In March 2015, Kanye West curated art works for Carine Roitfeld’s fashion magazine CR Fashion Book inspired by the publication’s “jolie laide” theme—that is, a celebration of unconventional beauty. The collection, titled “Blud Rush,” featured works by artists like Richard Prince, Cecily Brown, Paul McCarthy, and Anish Kapoor. Each was distinct to the respective artist, but there was a clear theme: an exploration of the human body. Of course, some of this got very NSFW.
“I am moved by visions that feel very physical, very aggressive—where the body is molded and shaped, twisted, and beaten into existence,” Kanye told CR Fashion Book. “Within these works, I locate my affinity for—or maybe my addiction to—the body.”
He continued: “My father once said to me that a pornographic image actually tattoos your mind. It never leaves you. It binds to your senses and your psyche. Beauty is pornographic to me, it’s a trigger in that same way—a chemical reaction that moves blood in the body. That is powerful. The other joy that’s the most pure can only come through God.”
The visual for “Famous,” which Kanye previewed for outlets including Complex at the historic Los Angeles Forum earlier today, taps into that same obsession. But that’s not where the similarities between “Blud Rush” and the video end.
“Famous” is, as the title suggests, an exploration of what it means to be famous. The song’s lyrics mostly describe normal people—the ones studying to be real estate agents or attending New York’s very democratic Puerto Rican Day parade. The visual works to convey that same normalcy.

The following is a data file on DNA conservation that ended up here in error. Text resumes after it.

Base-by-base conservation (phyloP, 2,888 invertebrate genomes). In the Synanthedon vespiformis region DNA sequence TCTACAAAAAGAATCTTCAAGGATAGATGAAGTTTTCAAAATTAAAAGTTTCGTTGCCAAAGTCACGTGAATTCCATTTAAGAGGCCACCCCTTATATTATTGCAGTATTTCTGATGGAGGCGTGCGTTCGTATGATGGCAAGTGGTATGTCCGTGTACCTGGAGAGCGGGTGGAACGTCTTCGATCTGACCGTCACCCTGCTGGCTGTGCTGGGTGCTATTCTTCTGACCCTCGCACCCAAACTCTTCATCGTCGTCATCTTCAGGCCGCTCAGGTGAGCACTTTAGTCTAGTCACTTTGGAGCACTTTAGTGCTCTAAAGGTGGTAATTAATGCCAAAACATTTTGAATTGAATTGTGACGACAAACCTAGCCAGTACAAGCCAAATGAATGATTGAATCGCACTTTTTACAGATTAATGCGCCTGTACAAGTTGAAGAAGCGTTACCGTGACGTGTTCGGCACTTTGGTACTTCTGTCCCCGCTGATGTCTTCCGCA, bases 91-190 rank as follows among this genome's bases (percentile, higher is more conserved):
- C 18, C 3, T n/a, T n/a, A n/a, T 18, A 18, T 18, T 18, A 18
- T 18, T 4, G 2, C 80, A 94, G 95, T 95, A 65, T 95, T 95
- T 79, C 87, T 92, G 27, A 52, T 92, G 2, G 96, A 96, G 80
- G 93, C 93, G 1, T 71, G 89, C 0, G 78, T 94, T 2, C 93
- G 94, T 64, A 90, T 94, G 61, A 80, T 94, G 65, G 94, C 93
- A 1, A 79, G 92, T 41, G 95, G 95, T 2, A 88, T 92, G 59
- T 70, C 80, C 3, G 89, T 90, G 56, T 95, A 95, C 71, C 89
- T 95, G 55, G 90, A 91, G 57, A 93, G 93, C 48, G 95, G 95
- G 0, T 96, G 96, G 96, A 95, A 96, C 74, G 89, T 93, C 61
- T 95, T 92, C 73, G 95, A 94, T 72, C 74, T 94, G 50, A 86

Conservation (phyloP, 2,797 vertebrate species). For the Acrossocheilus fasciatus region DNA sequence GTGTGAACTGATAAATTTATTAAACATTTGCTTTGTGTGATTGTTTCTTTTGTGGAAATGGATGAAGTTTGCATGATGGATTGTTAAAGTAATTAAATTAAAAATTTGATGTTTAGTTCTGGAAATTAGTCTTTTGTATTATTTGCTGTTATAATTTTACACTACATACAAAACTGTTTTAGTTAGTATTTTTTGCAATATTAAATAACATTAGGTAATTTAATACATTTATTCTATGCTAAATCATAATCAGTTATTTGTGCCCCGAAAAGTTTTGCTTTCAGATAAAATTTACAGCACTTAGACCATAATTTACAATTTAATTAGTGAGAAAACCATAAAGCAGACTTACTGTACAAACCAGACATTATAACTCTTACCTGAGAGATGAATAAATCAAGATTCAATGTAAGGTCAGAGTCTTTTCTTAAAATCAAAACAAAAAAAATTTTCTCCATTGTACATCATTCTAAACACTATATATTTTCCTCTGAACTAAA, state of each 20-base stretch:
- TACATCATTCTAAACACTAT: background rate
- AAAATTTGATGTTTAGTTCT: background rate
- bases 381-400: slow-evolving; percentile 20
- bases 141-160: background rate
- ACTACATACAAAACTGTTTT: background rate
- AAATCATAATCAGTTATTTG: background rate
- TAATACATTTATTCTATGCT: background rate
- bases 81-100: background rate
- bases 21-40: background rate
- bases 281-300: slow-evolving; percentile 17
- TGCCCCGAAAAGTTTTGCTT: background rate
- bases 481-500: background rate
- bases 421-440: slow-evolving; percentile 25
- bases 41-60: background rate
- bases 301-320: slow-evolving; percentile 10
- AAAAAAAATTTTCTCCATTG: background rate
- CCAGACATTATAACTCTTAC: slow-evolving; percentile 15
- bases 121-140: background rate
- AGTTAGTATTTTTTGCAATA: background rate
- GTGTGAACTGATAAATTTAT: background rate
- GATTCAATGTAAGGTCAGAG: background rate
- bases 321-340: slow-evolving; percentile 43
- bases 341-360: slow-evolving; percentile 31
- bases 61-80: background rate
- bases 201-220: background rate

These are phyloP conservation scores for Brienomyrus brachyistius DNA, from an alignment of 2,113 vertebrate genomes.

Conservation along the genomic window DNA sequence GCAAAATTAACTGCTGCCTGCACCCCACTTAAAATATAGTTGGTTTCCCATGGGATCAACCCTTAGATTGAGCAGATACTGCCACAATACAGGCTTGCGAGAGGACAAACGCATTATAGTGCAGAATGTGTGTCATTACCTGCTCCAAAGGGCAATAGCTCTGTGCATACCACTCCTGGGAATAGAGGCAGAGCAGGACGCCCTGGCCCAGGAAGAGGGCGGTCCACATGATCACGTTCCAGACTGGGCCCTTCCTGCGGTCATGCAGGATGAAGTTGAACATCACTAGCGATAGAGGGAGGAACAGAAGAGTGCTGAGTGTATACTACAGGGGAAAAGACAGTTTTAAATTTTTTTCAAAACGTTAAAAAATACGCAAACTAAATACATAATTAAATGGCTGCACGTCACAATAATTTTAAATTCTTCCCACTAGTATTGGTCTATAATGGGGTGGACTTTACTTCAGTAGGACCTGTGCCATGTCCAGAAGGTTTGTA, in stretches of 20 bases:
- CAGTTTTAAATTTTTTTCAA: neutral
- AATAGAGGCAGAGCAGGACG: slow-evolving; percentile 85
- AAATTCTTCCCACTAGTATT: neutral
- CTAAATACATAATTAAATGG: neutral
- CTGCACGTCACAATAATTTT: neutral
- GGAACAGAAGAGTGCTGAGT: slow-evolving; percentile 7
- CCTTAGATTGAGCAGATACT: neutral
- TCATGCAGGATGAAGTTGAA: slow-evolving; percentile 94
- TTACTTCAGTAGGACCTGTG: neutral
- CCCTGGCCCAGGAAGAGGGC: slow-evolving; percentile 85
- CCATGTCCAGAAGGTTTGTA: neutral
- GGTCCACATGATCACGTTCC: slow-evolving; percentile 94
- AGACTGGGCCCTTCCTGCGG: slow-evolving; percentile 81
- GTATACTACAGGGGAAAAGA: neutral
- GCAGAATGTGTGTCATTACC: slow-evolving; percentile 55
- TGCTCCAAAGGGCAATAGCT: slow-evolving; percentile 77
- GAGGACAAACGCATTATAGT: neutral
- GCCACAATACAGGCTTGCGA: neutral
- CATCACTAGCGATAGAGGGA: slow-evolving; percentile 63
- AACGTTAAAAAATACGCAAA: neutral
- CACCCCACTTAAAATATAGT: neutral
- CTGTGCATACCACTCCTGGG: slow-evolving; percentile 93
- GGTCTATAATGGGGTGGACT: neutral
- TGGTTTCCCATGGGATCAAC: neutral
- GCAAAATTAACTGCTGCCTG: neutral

The powerful video opens with a camera passing over the nude, static bodies of famous celebrities (Kanye’s team did not comment on the legitimacy of the images—that is, whether they’re real or imagined). They’re crowded onto a massive bed covered in white sheets. Taylor Swift. Donald Trump. Anna Wintour. Chris Brown. Rihanna (whose vocals are featured on the song). Kanye. Kim Kardashian. Bill Cosby. Caitlyn Jenner. George Bush. Amber Rose. Ray J. At the end of the entire video there’s a clear image of all the naked bodies lying on a bed in repose. Though Kanye nor his team have confirmed anything, it appears that the bodies used in the visual were very detailed sculptures, though some of them do move at certain points.
The tableau was inspired by American realist Vincent Desiderio’s “Sleep.” Desiderio’s painting—an ambitious work, eight-feet high and 24-feet long—portrays the naked bodies of 12 anonymous people lying on a bed asleep, or unconscious.
At first blush, both Desiderio’s and Kanye’s work seem provocative, maybe even pornographic. But there’s really no intentional sexualization in either. In Desiderio’s work, the bodies are just that—bodies. Nondescript flesh. Similarly, Kanye takes these celebrities—present-day mythological figures, almost—and “undresses” them to say, “Yes, they’re also just human beings with bodies.” That same “stripping away” can be interpreted in more ways than one. Most of the footage looks like it was shot using night-vision, the way that you would capture an animal or individual sleeping, completely normal—but also in secret.
Kanye was also inspired by religious tableau. Artworks like Leonardo da Vinci’s “Last Supper” depicts 12 of Jesus’s most trusted disciples seated at one table. Kanye echoes that image by placing different celebrities on one seemingly endless bed to suggest a forced perspective, making visual the idea that we often lump celebrities together, spinning narratives and creative connections that aren’t always true or fair.
Kanye’s long been interested in art, and “Famous” is yet another example of him melding the musical with the visual. But as familiar as that combination is for Yeezus, the results still have the power to surprise.